Should We Be Critical of the Geithner About-Face?

Let our journalists help you make sense of the noise: Subscribe to the Mother Jones Daily newsletter and get a recap of news that matters.


A lot of early morning chatter on the internets is focusing on this WaPo story, which suggests that Treasury Secretary Tim Geithner’s rollout of the Wall Street bailout version 2.0 was “hobbled” by a last minute change of plans. “According to several sources involved in the deliberations, Geithner
had come to the conclusion that the strategies he and his team had
spent weeks working on were too expensive, too complex and too risky
for taxpayers,” the article says. “They needed an alternative and found it in a
previously considered initiative to pair private investments and public
loans to try to buy the risky assets and take them off the books of
banks.”

This news isn’t being received kindly. TPM‘s top headline: “How Geithner’s Bailout Rollout Flopped.” Mike Tomasky echoes the Post and says that Geithner’s effort was “hobbled.” Conservative blog Red State is calling the situation a “picture of dysfunction.”

And yet, why? I agree that Geithner should have ignored his arbitrary deadline in order to put more meat on the bones of his plan. I agree that it is ridiculous that the administration gave Geithner no staff to work with. But shouldn’t we applaud the fact that Geithner did not stubbornly stick to a plan that he could see was not working, despite the fact that he had spent weeks working on it? Wasn’t it characteristic of the Bush Administration to never admit mistakes and to obstinately stick with policies that were obvious failures? Doesn’t that explain years 2003-2006 of the Iraq War and Donald Rumsfeld’s tenure as Secretary of Defense?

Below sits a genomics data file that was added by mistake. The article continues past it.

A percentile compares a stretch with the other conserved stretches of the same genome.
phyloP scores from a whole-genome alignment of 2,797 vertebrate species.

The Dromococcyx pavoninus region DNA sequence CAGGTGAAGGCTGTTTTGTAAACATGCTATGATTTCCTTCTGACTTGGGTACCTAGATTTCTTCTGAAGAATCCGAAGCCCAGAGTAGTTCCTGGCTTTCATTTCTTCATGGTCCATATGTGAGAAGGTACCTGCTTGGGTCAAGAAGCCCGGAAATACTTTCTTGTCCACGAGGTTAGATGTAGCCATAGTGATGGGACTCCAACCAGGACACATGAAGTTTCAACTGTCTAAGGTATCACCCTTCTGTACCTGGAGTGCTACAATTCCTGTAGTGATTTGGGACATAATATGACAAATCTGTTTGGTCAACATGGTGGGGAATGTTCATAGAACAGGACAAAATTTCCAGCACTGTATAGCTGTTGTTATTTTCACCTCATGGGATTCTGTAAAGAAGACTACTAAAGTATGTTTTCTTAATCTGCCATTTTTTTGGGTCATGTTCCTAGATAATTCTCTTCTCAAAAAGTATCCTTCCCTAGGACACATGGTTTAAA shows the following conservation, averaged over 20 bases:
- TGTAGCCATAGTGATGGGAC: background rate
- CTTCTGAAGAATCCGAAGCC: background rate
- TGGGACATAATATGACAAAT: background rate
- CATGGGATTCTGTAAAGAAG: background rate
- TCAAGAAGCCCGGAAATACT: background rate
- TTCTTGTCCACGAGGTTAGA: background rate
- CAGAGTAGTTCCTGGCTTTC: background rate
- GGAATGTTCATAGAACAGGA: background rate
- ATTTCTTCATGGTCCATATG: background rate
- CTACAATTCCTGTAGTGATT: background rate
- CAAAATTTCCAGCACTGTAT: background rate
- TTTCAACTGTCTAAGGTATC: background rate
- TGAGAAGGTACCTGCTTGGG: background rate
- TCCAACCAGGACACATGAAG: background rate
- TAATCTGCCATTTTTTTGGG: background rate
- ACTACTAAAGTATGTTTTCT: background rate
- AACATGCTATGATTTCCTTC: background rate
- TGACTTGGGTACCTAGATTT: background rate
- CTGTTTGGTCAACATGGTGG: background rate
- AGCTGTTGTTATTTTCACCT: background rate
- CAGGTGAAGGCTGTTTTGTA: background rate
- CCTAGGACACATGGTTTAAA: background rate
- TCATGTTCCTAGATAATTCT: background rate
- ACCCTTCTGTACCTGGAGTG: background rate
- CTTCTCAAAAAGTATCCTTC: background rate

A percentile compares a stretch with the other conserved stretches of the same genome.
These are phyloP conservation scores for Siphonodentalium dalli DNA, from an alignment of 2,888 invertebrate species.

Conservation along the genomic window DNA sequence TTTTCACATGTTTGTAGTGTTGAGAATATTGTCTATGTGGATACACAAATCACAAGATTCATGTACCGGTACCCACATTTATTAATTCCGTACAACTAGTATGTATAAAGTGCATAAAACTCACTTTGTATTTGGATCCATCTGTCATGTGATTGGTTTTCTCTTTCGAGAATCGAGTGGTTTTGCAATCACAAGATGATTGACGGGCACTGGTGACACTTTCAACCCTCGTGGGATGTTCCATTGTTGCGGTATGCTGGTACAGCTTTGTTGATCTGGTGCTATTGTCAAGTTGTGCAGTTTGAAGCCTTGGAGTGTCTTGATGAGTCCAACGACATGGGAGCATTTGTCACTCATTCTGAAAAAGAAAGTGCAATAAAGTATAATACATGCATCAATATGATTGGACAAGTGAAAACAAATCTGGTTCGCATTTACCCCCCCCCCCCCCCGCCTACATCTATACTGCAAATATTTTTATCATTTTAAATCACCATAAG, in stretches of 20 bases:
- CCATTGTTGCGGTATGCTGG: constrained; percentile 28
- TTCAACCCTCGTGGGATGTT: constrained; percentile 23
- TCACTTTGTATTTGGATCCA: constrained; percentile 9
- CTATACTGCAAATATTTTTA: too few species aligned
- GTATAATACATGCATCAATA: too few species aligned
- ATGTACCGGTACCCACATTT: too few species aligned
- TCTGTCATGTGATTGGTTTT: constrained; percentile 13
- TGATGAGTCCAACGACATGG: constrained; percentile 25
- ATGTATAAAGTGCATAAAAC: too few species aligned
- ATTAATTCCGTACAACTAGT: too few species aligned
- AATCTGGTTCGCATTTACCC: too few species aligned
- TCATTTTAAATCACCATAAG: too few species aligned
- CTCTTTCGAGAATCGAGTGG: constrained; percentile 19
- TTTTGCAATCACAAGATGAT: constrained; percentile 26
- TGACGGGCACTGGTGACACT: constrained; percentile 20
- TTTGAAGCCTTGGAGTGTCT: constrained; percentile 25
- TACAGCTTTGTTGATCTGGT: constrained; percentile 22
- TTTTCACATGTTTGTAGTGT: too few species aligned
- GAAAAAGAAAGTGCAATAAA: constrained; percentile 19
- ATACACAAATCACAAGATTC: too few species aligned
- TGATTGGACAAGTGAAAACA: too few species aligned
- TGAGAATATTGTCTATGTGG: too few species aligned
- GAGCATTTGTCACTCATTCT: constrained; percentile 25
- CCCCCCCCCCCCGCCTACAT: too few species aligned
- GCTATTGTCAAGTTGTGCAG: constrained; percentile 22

Geithner saw that he had a flawed plan. Instead of saying, “It’s too late to change course” or “We put too much work in to switch things now,” he scrapped what he had and went with something better. I say we give him credit for that.

THIS IS BIG FOR US.

And we won't beat around the bush: Our fundraising drive to finish our current budget on June 30 and start our new fiscal year on July 1 is lagging behind where we need it to be.

If you value the reporting you get from Mother Jones and you can right now, please consider joining your fellow readers with a donation to help make it all possible. Whether you can pitch in $5 or $500, it all matters.

If you're new to Mother Jones or aren't yet sold on supporting our nonprofit reporting, please take a moment to read Monika Bauerlein's post about our priorities after these chaotic several years, and why this relatively quiet moment is also an urgent one for our democracy and Mother Jones’ bottom line—and if you find it compelling, please join us.

payment methods

THIS IS BIG FOR US.

And we won't beat around the bush: Our fundraising drive to finish our current budget on June 30 and start our new fiscal year on July 1 is lagging behind where we need it to be.

If you value the reporting you get from Mother Jones and you can right now, please consider joining your fellow readers with a donation to help make it all possible. Whether you can pitch in $5 or $500, it all matters.

If you're new to Mother Jones or aren't yet sold on supporting our nonprofit reporting, please take a moment to read Monika Bauerlein's post about our priorities after these chaotic several years, and why this relatively quiet moment is also an urgent one for our democracy and Mother Jones’ bottom line—and if you find it compelling, please join us.

payment methods

We Recommend

Latest

Sign up for our free newsletter

Subscribe to the Mother Jones Daily to have our top stories delivered directly to your inbox.

Get our award-winning magazine

Save big on a full year of investigations, ideas, and insights.

Subscribe

Support our journalism

Help Mother Jones' reporters dig deep with a tax-deductible donation.

Donate